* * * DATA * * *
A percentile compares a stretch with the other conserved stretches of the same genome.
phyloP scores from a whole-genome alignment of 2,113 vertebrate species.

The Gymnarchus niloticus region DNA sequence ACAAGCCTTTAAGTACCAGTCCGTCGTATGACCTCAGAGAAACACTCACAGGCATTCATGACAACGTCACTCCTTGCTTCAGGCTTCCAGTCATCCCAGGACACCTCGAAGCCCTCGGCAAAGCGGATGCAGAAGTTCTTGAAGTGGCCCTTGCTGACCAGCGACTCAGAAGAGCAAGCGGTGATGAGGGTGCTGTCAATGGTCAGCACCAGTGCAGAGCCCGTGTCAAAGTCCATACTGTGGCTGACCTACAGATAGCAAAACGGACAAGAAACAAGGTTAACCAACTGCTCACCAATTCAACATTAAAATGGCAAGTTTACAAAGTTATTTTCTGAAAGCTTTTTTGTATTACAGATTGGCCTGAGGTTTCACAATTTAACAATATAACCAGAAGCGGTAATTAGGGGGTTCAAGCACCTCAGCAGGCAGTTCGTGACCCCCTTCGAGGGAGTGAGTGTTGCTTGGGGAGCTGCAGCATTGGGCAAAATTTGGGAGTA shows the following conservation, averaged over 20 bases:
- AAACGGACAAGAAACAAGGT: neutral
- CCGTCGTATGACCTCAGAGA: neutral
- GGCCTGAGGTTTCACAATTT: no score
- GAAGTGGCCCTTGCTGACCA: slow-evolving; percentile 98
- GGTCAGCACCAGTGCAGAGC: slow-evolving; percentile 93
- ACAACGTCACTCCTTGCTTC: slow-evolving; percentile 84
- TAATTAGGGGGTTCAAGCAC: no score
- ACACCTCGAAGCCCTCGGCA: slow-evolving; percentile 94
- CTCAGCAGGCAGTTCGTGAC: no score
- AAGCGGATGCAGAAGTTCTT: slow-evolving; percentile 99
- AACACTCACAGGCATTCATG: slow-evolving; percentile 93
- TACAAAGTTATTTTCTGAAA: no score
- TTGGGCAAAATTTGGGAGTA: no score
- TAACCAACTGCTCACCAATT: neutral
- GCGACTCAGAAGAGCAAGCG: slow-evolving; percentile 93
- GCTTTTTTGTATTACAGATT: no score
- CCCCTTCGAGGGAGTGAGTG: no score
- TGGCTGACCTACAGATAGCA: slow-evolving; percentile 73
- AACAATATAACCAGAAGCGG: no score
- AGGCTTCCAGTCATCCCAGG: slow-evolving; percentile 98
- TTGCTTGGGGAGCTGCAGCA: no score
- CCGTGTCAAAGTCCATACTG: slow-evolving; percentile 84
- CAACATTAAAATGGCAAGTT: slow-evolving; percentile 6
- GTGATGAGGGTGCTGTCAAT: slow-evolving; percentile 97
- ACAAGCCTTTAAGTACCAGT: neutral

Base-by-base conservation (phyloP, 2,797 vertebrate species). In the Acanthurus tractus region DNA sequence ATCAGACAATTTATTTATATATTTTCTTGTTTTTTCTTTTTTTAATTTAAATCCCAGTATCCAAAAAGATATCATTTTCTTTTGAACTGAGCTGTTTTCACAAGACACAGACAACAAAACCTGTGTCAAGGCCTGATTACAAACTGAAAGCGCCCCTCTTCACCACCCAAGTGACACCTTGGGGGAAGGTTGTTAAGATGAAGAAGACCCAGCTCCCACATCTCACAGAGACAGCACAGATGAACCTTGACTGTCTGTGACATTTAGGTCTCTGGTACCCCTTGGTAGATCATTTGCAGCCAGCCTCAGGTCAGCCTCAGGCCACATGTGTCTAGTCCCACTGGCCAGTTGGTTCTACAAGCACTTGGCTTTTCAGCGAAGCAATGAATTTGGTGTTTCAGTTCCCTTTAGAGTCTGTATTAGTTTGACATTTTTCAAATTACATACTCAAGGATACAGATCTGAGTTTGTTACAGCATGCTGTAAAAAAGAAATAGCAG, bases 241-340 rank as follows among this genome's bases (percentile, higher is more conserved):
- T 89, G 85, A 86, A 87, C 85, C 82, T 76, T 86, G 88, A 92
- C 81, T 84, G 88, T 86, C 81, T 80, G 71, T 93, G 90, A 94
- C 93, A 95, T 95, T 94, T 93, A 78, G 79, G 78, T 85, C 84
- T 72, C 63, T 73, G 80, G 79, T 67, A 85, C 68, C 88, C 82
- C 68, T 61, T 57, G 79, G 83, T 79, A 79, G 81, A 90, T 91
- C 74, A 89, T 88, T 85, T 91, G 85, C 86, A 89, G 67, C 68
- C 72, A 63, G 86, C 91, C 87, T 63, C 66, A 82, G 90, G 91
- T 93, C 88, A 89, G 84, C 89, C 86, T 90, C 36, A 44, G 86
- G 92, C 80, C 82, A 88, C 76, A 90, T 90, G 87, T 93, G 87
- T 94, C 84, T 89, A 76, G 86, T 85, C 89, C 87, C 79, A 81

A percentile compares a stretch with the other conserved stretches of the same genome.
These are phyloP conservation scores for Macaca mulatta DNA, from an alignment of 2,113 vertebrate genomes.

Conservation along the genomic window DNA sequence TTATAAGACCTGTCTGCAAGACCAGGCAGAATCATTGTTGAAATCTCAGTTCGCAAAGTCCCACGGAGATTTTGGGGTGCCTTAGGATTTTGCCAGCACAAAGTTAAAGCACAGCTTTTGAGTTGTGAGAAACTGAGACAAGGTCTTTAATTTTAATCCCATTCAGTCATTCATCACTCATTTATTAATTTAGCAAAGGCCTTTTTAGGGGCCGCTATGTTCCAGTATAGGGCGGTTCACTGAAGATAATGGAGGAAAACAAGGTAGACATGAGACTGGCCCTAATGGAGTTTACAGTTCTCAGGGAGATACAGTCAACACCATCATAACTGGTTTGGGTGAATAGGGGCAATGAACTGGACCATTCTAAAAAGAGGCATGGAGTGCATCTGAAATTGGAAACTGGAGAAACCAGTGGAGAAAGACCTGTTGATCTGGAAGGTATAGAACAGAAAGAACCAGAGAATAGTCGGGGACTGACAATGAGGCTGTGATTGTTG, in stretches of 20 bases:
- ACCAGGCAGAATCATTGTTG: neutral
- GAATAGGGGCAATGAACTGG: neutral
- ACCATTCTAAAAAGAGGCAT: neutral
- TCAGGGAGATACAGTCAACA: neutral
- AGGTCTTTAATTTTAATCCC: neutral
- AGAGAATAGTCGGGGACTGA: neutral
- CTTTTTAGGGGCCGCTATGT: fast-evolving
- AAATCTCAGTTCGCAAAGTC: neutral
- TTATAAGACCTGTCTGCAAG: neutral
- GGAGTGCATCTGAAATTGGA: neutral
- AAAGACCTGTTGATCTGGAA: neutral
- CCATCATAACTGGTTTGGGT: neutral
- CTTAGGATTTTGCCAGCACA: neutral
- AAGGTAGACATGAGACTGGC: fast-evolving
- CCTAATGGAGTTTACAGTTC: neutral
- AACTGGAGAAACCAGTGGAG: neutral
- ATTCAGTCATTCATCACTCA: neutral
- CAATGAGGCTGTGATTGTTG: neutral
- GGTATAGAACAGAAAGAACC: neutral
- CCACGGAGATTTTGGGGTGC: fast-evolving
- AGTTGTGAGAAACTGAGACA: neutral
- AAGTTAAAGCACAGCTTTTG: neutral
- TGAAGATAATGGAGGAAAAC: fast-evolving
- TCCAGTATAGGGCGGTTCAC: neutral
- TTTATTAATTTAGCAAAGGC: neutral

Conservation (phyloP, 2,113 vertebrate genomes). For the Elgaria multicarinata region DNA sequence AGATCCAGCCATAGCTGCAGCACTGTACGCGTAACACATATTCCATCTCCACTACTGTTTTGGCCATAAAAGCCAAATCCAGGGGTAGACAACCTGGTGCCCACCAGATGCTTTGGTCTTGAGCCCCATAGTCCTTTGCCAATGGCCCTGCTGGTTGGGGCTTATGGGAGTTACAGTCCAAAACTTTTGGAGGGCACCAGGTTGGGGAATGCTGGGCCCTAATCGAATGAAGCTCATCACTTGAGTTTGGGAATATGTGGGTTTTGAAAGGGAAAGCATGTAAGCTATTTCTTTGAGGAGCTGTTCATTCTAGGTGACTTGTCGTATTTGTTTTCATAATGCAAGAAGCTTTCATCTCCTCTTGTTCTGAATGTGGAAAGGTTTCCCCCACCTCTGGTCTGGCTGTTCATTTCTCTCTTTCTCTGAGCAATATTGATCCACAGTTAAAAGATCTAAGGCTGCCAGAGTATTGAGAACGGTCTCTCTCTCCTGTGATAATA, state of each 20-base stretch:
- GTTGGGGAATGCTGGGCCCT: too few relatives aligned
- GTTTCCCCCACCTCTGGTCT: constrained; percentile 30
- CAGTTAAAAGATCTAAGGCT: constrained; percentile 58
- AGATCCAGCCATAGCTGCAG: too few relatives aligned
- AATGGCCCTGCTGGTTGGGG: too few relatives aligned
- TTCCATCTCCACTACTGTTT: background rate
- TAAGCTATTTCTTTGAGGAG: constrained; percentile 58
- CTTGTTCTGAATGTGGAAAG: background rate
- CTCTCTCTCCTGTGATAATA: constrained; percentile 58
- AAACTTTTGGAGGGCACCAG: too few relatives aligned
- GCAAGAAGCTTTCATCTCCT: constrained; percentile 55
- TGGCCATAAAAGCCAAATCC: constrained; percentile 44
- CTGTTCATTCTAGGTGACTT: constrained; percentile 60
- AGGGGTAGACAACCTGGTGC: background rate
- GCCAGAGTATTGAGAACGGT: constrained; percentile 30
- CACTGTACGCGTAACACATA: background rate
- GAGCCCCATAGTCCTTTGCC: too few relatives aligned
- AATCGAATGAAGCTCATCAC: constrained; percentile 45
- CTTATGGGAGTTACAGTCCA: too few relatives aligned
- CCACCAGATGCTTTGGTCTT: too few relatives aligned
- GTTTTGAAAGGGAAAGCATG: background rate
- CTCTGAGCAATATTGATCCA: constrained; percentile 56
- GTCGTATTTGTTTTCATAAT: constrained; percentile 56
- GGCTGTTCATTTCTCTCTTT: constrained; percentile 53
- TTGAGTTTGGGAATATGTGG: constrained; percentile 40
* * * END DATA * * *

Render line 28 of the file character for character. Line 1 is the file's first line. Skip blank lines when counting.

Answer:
- ACAAGCCTTTAAGTACCAGT: neutral